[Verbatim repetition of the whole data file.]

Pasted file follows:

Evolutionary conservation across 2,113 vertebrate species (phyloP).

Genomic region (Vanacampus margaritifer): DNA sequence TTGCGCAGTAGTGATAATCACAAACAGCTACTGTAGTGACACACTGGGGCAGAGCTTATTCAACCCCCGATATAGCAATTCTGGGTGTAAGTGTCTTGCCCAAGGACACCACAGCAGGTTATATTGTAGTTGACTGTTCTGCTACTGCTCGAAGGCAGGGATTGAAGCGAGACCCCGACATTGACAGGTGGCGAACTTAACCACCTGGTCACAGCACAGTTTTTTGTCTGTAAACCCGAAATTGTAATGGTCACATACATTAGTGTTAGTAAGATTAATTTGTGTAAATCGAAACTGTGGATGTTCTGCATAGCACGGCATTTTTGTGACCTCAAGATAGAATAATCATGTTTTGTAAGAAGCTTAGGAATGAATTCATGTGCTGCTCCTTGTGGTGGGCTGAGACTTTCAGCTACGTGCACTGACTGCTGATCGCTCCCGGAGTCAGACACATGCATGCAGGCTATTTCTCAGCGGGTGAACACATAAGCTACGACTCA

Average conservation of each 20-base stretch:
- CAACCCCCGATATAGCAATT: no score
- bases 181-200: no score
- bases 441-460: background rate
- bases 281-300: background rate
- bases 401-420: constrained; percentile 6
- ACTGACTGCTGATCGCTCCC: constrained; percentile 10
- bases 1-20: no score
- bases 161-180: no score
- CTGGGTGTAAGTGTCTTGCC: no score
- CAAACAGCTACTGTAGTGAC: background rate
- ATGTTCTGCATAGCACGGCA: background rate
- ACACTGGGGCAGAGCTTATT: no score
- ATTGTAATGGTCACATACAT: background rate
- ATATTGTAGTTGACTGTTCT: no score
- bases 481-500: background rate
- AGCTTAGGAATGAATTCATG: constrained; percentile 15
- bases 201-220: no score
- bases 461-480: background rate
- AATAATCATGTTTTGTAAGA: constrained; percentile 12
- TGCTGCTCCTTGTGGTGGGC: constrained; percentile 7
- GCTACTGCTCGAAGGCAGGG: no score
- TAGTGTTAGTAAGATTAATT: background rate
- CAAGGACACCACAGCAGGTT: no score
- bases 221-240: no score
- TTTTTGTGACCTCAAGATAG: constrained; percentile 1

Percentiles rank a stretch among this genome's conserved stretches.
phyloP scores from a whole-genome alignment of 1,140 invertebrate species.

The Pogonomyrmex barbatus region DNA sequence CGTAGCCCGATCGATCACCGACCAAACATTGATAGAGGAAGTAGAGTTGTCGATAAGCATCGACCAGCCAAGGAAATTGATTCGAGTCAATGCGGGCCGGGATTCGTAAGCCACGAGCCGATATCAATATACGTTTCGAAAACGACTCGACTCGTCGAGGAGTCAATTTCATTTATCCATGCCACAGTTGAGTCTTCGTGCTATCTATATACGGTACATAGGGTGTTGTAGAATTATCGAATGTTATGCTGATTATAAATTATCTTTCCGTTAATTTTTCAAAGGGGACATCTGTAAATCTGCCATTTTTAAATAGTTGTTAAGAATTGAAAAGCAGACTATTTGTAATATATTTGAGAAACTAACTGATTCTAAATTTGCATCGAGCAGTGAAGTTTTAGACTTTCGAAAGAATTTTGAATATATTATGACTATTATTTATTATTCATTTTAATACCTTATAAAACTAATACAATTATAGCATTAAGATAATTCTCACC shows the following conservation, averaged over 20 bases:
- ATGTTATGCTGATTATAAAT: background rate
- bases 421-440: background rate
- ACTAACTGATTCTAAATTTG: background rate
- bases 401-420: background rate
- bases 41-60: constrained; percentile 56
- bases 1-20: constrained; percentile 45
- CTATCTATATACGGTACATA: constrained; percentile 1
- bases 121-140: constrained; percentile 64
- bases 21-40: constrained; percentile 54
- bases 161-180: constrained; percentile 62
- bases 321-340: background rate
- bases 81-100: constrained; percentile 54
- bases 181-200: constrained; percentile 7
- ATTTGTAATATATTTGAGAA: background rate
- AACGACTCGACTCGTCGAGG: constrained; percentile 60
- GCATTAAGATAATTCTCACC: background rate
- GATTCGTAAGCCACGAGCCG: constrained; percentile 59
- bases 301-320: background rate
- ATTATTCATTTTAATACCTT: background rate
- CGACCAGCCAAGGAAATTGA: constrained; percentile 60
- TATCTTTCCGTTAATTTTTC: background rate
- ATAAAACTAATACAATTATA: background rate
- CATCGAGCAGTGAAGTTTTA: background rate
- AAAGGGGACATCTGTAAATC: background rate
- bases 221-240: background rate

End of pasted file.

Evolutionary conservation across 2,113 vertebrate species (phyloP).

Genomic region (Vanacampus margaritifer): DNA sequence TTGCGCAGTAGTGATAATCACAAACAGCTACTGTAGTGACACACTGGGGCAGAGCTTATTCAACCCCCGATATAGCAATTCTGGGTGTAAGTGTCTTGCCCAAGGACACCACAGCAGGTTATATTGTAGTTGACTGTTCTGCTACTGCTCGAAGGCAGGGATTGAAGCGAGACCCCGACATTGACAGGTGGCGAACTTAACCACCTGGTCACAGCACAGTTTTTTGTCTGTAAACCCGAAATTGTAATGGTCACATACATTAGTGTTAGTAAGATTAATTTGTGTAAATCGAAACTGTGGATGTTCTGCATAGCACGGCATTTTTGTGACCTCAAGATAGAATAATCATGTTTTGTAAGAAGCTTAGGAATGAATTCATGTGCTGCTCCTTGTGGTGGGCTGAGACTTTCAGCTACGTGCACTGACTGCTGATCGCTCCCGGAGTCAGACACATGCATGCAGGCTATTTCTCAGCGGGTGAACACATAAGCTACGACTCA

Average conservation of each 20-base stretch:
- CAACCCCCGATATAGCAATT: no score
- bases 181-200: no score
- bases 441-460: background rate
- bases 281-300: background rate
- bases 401-420: constrained; percentile 6
- ACTGACTGCTGATCGCTCCC: constrained; percentile 10
- bases 1-20: no score
- bases 161-180: no score
- CTGGGTGTAAGTGTCTTGCC: no score
- CAAACAGCTACTGTAGTGAC: background rate
- ATGTTCTGCATAGCACGGCA: background rate
- ACACTGGGGCAGAGCTTATT: no score
- ATTGTAATGGTCACATACAT: background rate
- ATATTGTAGTTGACTGTTCT: no score
- bases 481-500: background rate
- AGCTTAGGAATGAATTCATG: constrained; percentile 15
- bases 201-220: no score
- bases 461-480: background rate
- AATAATCATGTTTTGTAAGA: constrained; percentile 12
- TGCTGCTCCTTGTGGTGGGC: constrained; percentile 7
- GCTACTGCTCGAAGGCAGGG: no score
- TAGTGTTAGTAAGATTAATT: background rate
- CAAGGACACCACAGCAGGTT: no score
- bases 221-240: no score
- TTTTTGTGACCTCAAGATAG: constrained; percentile 1

Percentiles rank a stretch among this genome's conserved stretches.
phyloP scores from a whole-genome alignment of 1,140 invertebrate species.

The Pogonomyrmex barbatus region DNA sequence CGTAGCCCGATCGATCACCGACCAAACATTGATAGAGGAAGTAGAGTTGTCGATAAGCATCGACCAGCCAAGGAAATTGATTCGAGTCAATGCGGGCCGGGATTCGTAAGCCACGAGCCGATATCAATATACGTTTCGAAAACGACTCGACTCGTCGAGGAGTCAATTTCATTTATCCATGCCACAGTTGAGTCTTCGTGCTATCTATATACGGTACATAGGGTGTTGTAGAATTATCGAATGTTATGCTGATTATAAATTATCTTTCCGTTAATTTTTCAAAGGGGACATCTGTAAATCTGCCATTTTTAAATAGTTGTTAAGAATTGAAAAGCAGACTATTTGTAATATATTTGAGAAACTAACTGATTCTAAATTTGCATCGAGCAGTGAAGTTTTAGACTTTCGAAAGAATTTTGAATATATTATGACTATTATTTATTATTCATTTTAATACCTTATAAAACTAATACAATTATAGCATTAAGATAATTCTCACC shows the following conservation, averaged over 20 bases:
- ATGTTATGCTGATTATAAAT: background rate
- bases 421-440: background rate
- ACTAACTGATTCTAAATTTG: background rate
- bases 401-420: background rate
- bases 41-60: constrained; percentile 56
- bases 1-20: constrained; percentile 45
- CTATCTATATACGGTACATA: constrained; percentile 1
- bases 121-140: constrained; percentile 64
- bases 21-40: constrained; percentile 54
- bases 161-180: constrained; percentile 62
- bases 321-340: background rate
- bases 81-100: constrained; percentile 54
- bases 181-200: constrained; percentile 7
- ATTTGTAATATATTTGAGAA: background rate
- AACGACTCGACTCGTCGAGG: constrained; percentile 60
- GCATTAAGATAATTCTCACC: background rate
- GATTCGTAAGCCACGAGCCG: constrained; percentile 59
- bases 301-320: background rate
- ATTATTCATTTTAATACCTT: background rate
- CGACCAGCCAAGGAAATTGA: constrained; percentile 60
- TATCTTTCCGTTAATTTTTC: background rate
- ATAAAACTAATACAATTATA: background rate
- CATCGAGCAGTGAAGTTTTA: background rate
- AAAGGGGACATCTGTAAATC: background rate
- bases 221-240: background rate